31 Oct 2009 This Month in Microstock – October 2009

After the Shutterstock buys BigStockphoto bombshell of last month, October was full of relatively modest news updates. Here’s the highlights:

Dreamstime Starts Selling Prints

Top tier microstock agency Dreamstime added prints to their available purchasing options. Prints for any photo in their portfolio can be ordered at various sizes for glossy paper posters or polyester canvas. Shipping and handling to the US and Europe are included in the price. iStockphoto already offers prints but only for images where the contributor has consented to allow print sales.

Dreamstime Starts Culling Non-Selling Photos

Dreamstime announced their intention to start removing files over three or four years old which have not achieved any sales. Removed images will be added to the free section at the option of the contributor – a program not dis-similar to those of other microstock agencies.

Fotolia Launches Plugin for Microsoft Office

Continuing the idea of taking the transaction to where buyers use photos, Fotolia released a plugin that makes it easy for people to buy and insert photos directly into Microsoft Word 2007 and Microsoft PowerPoint 2007. The plugin is free and can be downloaded here.

Fotolia Launches Fotolia University

At Photoshop World Expo in Las Vegas this month, Fotolia announced the launch of Fotolia University. Open to all Fotolia members, the program takes the form of various events intended to improve the shooting and management of contributing photographers. The Fotolia expo stall and the Vegas Strip were the scenes of the first events where stock photo guru Jack Hollingsworth produced model shoots, instructing other Fotolia contributors on technology and technique.

Fotolia Launches Level Ground Program

In an effort to encourage more contributors from the traditional stock photo market and exclusive contributors from other microstock agencies, Fotolia launched a program designed to provide recognition of previous industry success to go directly to higher ‘levels’ in the Fotolia system. Higher levels provide higher royalties and the ability to set images at higher prices. The offer is not open to existing Fotolia contributors, many of whom would have qualified for higher levels but are disadvantaged by already being a Fotolia contributor.

PicScout Launches the Image IRC and ImageExchange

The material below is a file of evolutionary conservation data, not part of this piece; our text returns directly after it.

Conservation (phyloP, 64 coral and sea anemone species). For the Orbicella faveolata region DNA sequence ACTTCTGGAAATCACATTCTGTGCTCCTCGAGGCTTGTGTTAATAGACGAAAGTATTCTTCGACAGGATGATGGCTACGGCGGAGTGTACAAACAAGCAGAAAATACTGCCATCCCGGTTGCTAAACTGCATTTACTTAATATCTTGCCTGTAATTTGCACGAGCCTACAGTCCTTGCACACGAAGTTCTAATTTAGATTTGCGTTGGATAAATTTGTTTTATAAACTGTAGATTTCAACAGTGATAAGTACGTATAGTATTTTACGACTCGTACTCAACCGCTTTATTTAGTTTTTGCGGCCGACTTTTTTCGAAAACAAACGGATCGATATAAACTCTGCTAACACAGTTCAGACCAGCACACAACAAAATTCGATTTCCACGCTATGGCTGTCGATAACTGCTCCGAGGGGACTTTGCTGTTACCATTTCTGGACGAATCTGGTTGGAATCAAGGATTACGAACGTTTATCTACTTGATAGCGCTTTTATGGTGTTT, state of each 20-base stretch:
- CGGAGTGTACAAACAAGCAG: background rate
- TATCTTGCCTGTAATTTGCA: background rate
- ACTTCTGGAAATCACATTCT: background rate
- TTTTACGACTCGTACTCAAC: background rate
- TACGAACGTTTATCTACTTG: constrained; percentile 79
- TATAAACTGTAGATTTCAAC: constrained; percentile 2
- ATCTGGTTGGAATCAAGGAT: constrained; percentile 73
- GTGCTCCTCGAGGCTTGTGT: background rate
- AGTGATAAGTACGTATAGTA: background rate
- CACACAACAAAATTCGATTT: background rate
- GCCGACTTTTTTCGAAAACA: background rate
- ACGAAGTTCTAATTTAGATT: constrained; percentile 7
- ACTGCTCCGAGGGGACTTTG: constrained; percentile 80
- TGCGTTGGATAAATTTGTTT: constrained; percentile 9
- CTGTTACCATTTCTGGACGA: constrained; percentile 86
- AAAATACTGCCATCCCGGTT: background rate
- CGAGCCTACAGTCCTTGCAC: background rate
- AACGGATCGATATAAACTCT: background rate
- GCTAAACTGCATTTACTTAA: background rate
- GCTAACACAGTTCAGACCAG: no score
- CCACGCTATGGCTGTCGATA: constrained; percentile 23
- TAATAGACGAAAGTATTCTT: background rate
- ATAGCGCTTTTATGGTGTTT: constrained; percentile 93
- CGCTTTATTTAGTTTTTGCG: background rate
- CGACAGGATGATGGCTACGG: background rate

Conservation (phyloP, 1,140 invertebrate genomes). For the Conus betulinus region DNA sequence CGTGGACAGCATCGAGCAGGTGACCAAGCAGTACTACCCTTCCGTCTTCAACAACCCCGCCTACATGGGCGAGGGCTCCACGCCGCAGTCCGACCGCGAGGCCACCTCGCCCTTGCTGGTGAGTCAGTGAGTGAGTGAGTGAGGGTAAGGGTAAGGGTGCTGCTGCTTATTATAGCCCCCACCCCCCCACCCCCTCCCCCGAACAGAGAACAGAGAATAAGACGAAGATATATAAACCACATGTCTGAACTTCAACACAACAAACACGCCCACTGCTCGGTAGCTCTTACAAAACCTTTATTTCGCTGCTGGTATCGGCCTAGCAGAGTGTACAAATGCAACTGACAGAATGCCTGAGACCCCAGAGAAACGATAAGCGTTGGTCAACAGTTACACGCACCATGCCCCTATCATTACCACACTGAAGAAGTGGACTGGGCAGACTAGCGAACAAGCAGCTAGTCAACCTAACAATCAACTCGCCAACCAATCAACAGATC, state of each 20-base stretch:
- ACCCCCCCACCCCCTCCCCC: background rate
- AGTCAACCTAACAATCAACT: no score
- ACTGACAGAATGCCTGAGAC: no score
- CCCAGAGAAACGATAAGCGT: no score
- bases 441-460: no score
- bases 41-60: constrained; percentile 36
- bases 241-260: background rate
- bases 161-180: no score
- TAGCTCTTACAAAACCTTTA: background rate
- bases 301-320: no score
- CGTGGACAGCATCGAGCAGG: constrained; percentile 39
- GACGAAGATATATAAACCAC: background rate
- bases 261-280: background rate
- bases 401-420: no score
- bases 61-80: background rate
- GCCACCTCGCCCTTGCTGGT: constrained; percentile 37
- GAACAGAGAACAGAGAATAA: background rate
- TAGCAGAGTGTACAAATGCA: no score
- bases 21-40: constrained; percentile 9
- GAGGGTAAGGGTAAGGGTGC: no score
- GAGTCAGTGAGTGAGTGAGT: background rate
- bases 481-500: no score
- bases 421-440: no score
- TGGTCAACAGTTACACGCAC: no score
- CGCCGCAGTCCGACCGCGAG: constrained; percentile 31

In a flurry of justified industry excitement, PicScout launched a new service with the potential to make a massive difference to how images are found and licensed online.

Shutterstock Adds an Image Guarantee

Shortly following a near identical move by iStockphoto who themselves followed the innovation of Vivozoom, Shutterstock also guaranteed their collection this month. Unlike iStockphoto who removed legally risky photos beforehand, Shutterstock have started doing so after implementing their warranty.

Cool LookStat Stuff

After opening their free trial to everybody, LookStat released some very valuable and useful insights into the data they’ve collected from all their customers. Check the LookStat blog for why it’s not cool to be square and cats versus dogs.   Last month LookStat went from a free microstock analytics site to a complete service provider doing processing, keywording, uploading and submission.

Robert Kneschke’s Earnings Calculator

High profile microstocker, traditional stock photographer and German language microstock blogger, Robert Kneschke, released a calculator tool to help microstockers and potential microstockers calculate their likely earnings growth based on their historic earnings performance and portfolio size growth. Check it out here.

4 Comments
  • Tyler Olson
    Posted at 05:11h, 04 November Reply

    Nice overview. Looks like I missed a few 🙂

  • R. Kneschke
    Posted at 05:59h, 04 November Reply

    Thanks for mentioning me, Lee.

    Just for the record: The Earnings Calculator is available in English, German and French.

    Bye,
    Robert

  • Han Cheng
    Posted at 03:10h, 06 November Reply

    I hope sales at Dreamstime will improve after they start to selling Prints.

  • Vitezslav Valka
    Posted at 17:18h, 07 November Reply

    Thank you Lee! It’s good to see that Dreamstime and Fotolia are doing a lot 😉

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